Reversing the Brain DrainDuring the high-flying years of the 1990s and early-2000s, the highly educated were pouring into tech hubs (San Jose and Boston), quality-of-life capitals (Portland and Austin), and centers of rapid growth (Las Vegas and Phoenix). Rust Belt cities were bleeding brainpower.Then the housing bubble burst. Suddenly, those with newly minted diplomas weren't so eager to fly the coop. A report released this year by William Frey of the Brookings Institution documents the change – Pittsburgh, Columbus, and Baltimore all saw gains in migration of college-educated adults between 2007 and 2009, while Buffalo and Cleveland stemmed the outward migration. The shift, Richard Florida observed in The Atlantic, “put older Rust Belt metros back on the talent map.”
Rust Belt cities weren't really bleeding brain power. For Pittsburgh, the shock came in the early 1980s. Long after the exodus ended, the demographic hole continued to echo. Population loss equals brain drain.
The recession comes around and talent is reluctant to leave. If there is no boom, there is no bust. The Rust Belt is saved by greater misery everywhere else. Eventually, order will be restored and the flight of the Creative Class will pick up where it left off. Let's sweep the following under the rug:
The country's metropolitan economies overall saw GDP growth of 2.5 percent last year, according to the Bureau of Economic Statistics. But Pittsburgh's GDP grew 4.1 percent, Buffalo's 3 percent, Baltimore's 3.3 percent, and Indianapolis' 3.6 percent. And while job growth has been dismal nationwide, it is better than average in many of the Rust Belt cities.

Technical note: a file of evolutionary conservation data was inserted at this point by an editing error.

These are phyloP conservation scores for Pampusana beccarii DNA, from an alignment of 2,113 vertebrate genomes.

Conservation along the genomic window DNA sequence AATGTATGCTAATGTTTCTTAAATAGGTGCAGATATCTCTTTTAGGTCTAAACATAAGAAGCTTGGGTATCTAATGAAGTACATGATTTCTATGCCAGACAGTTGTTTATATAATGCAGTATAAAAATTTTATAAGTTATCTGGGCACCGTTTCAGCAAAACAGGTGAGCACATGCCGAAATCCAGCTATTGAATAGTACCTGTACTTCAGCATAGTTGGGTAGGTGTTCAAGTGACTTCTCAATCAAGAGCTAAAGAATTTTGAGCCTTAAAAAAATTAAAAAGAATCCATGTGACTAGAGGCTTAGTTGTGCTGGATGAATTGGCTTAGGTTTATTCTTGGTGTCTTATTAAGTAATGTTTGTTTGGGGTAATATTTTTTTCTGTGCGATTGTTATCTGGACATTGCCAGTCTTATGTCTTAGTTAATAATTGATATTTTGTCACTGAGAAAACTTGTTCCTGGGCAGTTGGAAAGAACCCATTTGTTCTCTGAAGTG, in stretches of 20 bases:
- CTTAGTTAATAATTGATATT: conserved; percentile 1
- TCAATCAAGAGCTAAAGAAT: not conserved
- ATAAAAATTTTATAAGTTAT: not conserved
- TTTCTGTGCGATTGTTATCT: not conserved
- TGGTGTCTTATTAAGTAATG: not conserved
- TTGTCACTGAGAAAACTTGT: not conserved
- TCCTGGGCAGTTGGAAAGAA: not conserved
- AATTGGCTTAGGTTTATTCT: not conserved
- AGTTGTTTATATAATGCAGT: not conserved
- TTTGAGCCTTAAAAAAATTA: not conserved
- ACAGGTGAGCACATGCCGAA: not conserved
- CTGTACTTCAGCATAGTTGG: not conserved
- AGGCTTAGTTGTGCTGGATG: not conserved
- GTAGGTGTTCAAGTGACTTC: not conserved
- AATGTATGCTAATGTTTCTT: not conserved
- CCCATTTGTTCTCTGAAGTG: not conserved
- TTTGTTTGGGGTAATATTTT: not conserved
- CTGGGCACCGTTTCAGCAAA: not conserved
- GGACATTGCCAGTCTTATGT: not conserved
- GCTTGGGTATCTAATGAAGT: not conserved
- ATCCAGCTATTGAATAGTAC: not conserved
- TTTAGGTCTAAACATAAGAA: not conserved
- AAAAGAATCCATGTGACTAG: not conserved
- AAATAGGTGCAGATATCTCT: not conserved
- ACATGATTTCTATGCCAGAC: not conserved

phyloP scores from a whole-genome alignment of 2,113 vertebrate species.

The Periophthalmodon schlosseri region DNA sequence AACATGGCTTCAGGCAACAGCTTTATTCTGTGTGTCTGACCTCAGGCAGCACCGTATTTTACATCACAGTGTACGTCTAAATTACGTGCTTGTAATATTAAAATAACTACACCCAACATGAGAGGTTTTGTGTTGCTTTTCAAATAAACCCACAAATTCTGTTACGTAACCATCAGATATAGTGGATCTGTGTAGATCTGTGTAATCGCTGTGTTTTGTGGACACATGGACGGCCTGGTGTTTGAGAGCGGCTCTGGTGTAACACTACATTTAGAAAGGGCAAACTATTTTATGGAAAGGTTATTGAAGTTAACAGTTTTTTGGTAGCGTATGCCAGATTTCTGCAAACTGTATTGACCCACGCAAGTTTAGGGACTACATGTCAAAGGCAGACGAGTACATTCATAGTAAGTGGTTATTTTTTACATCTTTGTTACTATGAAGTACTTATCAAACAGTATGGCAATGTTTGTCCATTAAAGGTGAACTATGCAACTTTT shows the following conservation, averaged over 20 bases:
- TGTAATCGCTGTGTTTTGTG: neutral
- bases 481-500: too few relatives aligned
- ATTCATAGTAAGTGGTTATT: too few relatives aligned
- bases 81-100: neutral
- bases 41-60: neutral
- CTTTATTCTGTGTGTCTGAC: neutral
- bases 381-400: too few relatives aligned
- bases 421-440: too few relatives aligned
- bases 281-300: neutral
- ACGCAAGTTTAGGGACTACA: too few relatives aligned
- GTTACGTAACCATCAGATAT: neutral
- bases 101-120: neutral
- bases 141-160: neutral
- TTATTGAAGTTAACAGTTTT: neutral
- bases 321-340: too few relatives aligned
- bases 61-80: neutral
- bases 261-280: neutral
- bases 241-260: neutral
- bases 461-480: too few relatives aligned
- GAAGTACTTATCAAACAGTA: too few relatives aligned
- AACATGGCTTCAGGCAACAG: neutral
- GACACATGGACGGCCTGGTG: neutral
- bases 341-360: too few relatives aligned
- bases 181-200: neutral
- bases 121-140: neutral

The sweeping geographic generalization is troubling. The relatively strong economic growth coupled with lower unemployment than the national average isn't ubiquitous throughout the Rust Belt. There are a few very bright spots. Rust Belt stereotypes give birth to poorly done stories.
On the whole, Rust Belt cities have struggled to attract the highly educated. Richard Florida had it wrong from the start. Instead, he perpetuated the brain drain myth and bolstered a lot of bad policy:
Cities like Detroit, Cleveland, and my current hometown of Pittsburgh were at the forefront of the organizational age. The cultural and attitudinal norms of that age became so powerfully ingrained in these places that they did not allow the new norms and attitudes associated with the creative age to grow up, diffuse and become generally accepted. This process, in turn, stamped out much of the creative impulse, causing talented and creative people to seek out new places where they could more readily plug in and make a go of it.
Go right ahead and lump all of them into together. Rust Belt cities are pushing out talent, "bleeding brainpower". It was nonsense then and even less true now.